Also very good is the PI show Jeff Regan. Starring a younger Jack Webb for the first year, then Frank Graham from 49-50, this was a surprising gem to find. I'd never heard of the show, but it is about a typical grizzled tough guy PI who works for a transparently greedy boss named Lyon who will take any case, as long as it pays. Regan who is basically a good guy has to find a way to bring about justice and truth while working with scumbags and crooks and not getting fired for his $10 a day plus expenses. Webb's voice is terrific, and less wooden than his later work, and the show really works.
Another surprise was Frank Race. Race was a lawyer before WW2, then worked for the OSS and came out as a sort of investigator. Race's primary work was insurance fraud, although he'd take any case just to find out what happened and pursue justice and truth. He traveled all over the world and the show has a bit of a James Bond feel to it as he moves through Istanbul, the South Pacific, and to various exotic locales dealing with French spies, smugglers, and masterminds.
The Six Shooter was the most surprising show, however. This again I'd never heard of, but while its of fair quality, the most astonishing fact was that Jimmy Stewart at the height of his fame was the main character. Jimmy Stewart's trademark delivery combines with fairly ordinary but interesting cowboy episodes, and is highlighted by Stewart's whispering of action scenes, lending a sense of urgency and suspense to them, like you're in the middle of it and he's trying to avoid giving away his position. The show only ran a year.
Although the Nero Wolfe show isn't as sophisticated, intelligent, or clever as the books, I really enjoy the show. Part of the charm is that Wolfe himself is played by the irreplaceable Sidney Greenstreet (best known for playing The Fat Man in The Maltese Falcon), but the writing is just hilarious and charming and while I think Archie is an unlikable cad in the books, I can't help but like him in the radio show. Unfortunately they ran though about 5 guys playing Archie and some of them aren't as good as the first man (Lawrence Dobkin), but Greenstreet's lazy, brilliant, and condescending Wolfe is always great. The show you want is the third series (The New Adventures of Nero Wolfe) because the first two weren't as great and Greenstreet wasn't in them.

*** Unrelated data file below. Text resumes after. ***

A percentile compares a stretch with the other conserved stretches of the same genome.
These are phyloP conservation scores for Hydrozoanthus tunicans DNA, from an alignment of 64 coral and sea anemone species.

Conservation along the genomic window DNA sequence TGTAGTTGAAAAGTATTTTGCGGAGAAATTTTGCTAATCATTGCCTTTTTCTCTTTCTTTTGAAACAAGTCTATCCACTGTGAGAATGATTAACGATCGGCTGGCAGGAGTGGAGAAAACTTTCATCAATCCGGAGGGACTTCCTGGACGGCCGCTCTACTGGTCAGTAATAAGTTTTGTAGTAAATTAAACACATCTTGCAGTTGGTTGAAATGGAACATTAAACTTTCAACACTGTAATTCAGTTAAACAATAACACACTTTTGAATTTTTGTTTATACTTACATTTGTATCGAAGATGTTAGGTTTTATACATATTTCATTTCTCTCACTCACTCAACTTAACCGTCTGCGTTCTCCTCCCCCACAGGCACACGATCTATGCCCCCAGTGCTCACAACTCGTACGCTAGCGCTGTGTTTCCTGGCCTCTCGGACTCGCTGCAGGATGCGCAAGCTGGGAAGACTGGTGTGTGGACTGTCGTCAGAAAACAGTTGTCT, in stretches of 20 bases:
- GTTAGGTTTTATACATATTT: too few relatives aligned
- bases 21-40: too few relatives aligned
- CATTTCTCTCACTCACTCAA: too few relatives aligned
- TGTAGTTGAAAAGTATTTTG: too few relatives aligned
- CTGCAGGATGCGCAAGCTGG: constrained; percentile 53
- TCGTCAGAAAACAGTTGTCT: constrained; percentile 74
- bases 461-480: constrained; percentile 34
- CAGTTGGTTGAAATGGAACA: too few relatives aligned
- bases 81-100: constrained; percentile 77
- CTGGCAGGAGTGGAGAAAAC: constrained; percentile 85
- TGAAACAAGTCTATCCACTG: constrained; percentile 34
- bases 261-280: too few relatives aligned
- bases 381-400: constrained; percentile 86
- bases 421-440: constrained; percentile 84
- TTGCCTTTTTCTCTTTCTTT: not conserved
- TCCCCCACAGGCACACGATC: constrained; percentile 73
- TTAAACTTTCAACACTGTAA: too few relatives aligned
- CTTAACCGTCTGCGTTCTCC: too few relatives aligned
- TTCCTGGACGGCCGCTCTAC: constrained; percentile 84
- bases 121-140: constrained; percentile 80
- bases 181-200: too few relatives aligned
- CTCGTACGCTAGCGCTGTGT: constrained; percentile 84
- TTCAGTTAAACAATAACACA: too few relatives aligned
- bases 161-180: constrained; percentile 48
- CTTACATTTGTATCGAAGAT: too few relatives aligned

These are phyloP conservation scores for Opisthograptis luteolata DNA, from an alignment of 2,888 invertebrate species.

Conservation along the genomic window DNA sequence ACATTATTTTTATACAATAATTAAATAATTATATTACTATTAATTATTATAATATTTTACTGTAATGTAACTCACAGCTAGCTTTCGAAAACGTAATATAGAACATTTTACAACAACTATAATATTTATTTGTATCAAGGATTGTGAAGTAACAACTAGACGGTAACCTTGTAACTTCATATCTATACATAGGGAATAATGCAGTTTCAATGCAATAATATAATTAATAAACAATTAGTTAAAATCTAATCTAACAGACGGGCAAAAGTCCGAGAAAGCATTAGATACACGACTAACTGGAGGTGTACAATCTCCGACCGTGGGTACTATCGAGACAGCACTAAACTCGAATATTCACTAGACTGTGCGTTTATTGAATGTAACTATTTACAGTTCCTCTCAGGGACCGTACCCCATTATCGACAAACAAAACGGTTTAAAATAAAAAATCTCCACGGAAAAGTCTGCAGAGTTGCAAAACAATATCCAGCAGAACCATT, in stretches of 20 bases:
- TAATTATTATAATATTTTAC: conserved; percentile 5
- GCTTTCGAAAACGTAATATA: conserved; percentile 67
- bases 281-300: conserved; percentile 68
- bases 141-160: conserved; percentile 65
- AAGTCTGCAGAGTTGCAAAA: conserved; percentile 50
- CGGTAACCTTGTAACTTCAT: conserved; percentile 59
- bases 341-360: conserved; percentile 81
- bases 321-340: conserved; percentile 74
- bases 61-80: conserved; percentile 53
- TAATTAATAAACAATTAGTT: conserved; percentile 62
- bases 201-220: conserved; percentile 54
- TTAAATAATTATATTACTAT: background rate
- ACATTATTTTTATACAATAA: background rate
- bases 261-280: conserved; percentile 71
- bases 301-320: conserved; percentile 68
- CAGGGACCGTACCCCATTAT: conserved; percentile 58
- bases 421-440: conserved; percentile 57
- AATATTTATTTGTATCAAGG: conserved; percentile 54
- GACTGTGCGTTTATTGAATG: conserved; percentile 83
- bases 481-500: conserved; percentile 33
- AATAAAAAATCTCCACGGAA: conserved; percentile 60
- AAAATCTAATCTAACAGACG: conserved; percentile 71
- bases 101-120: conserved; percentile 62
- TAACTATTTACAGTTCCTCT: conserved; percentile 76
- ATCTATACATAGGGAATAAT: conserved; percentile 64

In short, there's a lot of great stuff waiting for you, from classics you'll know like The Shadow and Burns & Allen to unknowns you will find surprisingly fun, its worth tapping into when you want some entertainment you can be sure is not just clean but will be fresh and straight forward.
And if you want to learn and study things you've not heard much about, I strongly recommend Ligonier Ministries, where you can get not only regular teaching by the brilliant Dr R.C Sproul, but the last ten or more conferences where you can get talks by John McArthur, Sinclair Ferguson and many others for free. If you're a Christian, I can't recommend these highly enough. If you aren't... get ready to be challenged.
There's a lot to listen to out there. Give it a try, you may find yourself hooked. And since its audio its low bandwidth and won't take up much of your computer's resources, freeing it for something else, like pet battles in WoW.
Its a great way to escape your problems and worries for a little while, and it costs you nothing more than your internet connection.